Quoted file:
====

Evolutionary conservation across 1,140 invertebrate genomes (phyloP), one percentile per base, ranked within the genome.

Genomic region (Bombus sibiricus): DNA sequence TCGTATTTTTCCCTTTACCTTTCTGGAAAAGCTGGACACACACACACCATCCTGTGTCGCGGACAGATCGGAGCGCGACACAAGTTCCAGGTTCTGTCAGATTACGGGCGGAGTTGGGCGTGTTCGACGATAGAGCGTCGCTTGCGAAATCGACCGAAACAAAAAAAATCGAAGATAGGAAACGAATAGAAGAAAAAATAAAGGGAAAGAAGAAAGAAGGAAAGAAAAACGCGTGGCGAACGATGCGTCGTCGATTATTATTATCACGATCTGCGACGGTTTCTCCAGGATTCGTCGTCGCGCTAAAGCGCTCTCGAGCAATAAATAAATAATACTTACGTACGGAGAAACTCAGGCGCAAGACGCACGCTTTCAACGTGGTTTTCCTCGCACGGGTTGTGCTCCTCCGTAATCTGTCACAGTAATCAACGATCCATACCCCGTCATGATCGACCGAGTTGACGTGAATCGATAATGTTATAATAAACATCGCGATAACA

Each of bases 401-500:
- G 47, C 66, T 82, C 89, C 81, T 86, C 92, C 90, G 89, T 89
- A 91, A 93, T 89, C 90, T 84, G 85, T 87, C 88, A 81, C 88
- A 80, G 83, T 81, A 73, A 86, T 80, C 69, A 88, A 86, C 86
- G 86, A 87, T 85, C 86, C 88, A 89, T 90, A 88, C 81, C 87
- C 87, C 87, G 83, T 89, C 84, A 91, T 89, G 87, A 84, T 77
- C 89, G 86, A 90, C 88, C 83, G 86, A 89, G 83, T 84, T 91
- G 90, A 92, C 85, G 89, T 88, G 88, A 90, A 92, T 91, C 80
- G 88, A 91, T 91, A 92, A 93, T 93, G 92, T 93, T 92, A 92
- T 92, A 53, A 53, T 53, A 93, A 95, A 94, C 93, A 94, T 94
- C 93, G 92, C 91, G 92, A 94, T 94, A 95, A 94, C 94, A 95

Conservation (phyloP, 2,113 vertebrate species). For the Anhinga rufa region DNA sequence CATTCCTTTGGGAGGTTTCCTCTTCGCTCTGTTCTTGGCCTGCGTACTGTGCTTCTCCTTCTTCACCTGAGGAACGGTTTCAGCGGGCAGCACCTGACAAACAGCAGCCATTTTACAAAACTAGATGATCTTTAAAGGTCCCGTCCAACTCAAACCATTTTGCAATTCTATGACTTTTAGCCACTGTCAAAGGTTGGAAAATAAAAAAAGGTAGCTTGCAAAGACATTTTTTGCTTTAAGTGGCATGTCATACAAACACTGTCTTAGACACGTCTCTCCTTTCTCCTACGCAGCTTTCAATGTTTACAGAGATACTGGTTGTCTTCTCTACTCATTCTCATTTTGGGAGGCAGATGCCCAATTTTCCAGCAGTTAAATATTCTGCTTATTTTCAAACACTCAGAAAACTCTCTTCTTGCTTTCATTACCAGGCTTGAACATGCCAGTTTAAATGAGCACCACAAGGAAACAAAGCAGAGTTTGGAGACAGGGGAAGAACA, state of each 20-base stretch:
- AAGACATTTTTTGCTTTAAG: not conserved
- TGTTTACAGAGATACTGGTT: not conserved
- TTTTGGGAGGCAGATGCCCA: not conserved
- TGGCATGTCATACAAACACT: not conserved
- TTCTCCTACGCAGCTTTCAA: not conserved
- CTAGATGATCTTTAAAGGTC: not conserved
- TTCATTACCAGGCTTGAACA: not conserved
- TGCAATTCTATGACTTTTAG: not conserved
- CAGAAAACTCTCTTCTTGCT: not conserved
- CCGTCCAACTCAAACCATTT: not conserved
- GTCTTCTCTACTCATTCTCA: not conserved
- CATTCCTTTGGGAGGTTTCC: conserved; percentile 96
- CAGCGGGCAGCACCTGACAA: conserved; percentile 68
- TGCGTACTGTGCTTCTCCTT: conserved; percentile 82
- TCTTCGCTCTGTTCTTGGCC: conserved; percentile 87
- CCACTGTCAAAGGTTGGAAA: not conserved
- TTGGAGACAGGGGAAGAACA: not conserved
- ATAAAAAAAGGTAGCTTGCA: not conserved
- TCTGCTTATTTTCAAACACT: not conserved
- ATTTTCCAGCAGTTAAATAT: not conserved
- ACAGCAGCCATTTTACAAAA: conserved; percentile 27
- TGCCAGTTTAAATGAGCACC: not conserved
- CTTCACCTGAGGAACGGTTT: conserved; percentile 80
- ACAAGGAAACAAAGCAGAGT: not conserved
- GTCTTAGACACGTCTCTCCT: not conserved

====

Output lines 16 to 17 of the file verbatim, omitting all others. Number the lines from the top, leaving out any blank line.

- TGTTTACAGAGATACTGGTT: not conserved
- TTTTGGGAGGCAGATGCCCA: not conserved